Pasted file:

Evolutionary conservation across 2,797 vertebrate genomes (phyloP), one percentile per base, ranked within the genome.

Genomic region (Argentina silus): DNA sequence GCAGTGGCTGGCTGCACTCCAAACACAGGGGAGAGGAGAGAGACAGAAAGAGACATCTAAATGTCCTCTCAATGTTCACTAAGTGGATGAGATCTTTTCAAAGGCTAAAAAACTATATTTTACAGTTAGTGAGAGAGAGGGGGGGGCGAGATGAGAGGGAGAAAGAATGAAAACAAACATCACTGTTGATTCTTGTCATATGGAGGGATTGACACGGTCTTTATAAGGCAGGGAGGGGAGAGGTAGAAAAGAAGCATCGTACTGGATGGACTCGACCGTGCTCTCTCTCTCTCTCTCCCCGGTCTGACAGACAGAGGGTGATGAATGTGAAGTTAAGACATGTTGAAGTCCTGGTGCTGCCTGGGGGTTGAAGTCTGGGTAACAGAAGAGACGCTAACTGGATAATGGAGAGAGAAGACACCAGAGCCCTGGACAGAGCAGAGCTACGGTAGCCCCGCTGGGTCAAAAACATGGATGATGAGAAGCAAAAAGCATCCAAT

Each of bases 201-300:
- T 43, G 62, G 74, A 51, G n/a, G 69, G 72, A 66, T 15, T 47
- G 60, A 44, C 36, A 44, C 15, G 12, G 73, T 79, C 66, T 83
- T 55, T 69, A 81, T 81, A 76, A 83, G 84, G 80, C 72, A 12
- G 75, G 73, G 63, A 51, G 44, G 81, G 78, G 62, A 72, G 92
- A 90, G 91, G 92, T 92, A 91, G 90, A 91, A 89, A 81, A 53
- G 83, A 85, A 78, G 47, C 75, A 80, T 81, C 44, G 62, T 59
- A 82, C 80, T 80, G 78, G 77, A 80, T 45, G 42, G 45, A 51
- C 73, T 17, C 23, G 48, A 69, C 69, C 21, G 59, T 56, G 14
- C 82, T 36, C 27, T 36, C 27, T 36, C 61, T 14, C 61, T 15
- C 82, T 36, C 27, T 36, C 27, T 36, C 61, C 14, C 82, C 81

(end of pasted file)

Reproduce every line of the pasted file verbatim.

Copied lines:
Evolutionary conservation across 2,797 vertebrate genomes (phyloP), one percentile per base, ranked within the genome.

Genomic region (Argentina silus): DNA sequence GCAGTGGCTGGCTGCACTCCAAACACAGGGGAGAGGAGAGAGACAGAAAGAGACATCTAAATGTCCTCTCAATGTTCACTAAGTGGATGAGATCTTTTCAAAGGCTAAAAAACTATATTTTACAGTTAGTGAGAGAGAGGGGGGGGCGAGATGAGAGGGAGAAAGAATGAAAACAAACATCACTGTTGATTCTTGTCATATGGAGGGATTGACACGGTCTTTATAAGGCAGGGAGGGGAGAGGTAGAAAAGAAGCATCGTACTGGATGGACTCGACCGTGCTCTCTCTCTCTCTCTCCCCGGTCTGACAGACAGAGGGTGATGAATGTGAAGTTAAGACATGTTGAAGTCCTGGTGCTGCCTGGGGGTTGAAGTCTGGGTAACAGAAGAGACGCTAACTGGATAATGGAGAGAGAAGACACCAGAGCCCTGGACAGAGCAGAGCTACGGTAGCCCCGCTGGGTCAAAAACATGGATGATGAGAAGCAAAAAGCATCCAAT

Each of bases 201-300:
- T 43, G 62, G 74, A 51, G n/a, G 69, G 72, A 66, T 15, T 47
- G 60, A 44, C 36, A 44, C 15, G 12, G 73, T 79, C 66, T 83
- T 55, T 69, A 81, T 81, A 76, A 83, G 84, G 80, C 72, A 12
- G 75, G 73, G 63, A 51, G 44, G 81, G 78, G 62, A 72, G 92
- A 90, G 91, G 92, T 92, A 91, G 90, A 91, A 89, A 81, A 53
- G 83, A 85, A 78, G 47, C 75, A 80, T 81, C 44, G 62, T 59
- A 82, C 80, T 80, G 78, G 77, A 80, T 45, G 42, G 45, A 51
- C 73, T 17, C 23, G 48, A 69, C 69, C 21, G 59, T 56, G 14
- C 82, T 36, C 27, T 36, C 27, T 36, C 61, T 14, C 61, T 15
- C 82, T 36, C 27, T 36, C 27, T 36, C 61, C 14, C 82, C 81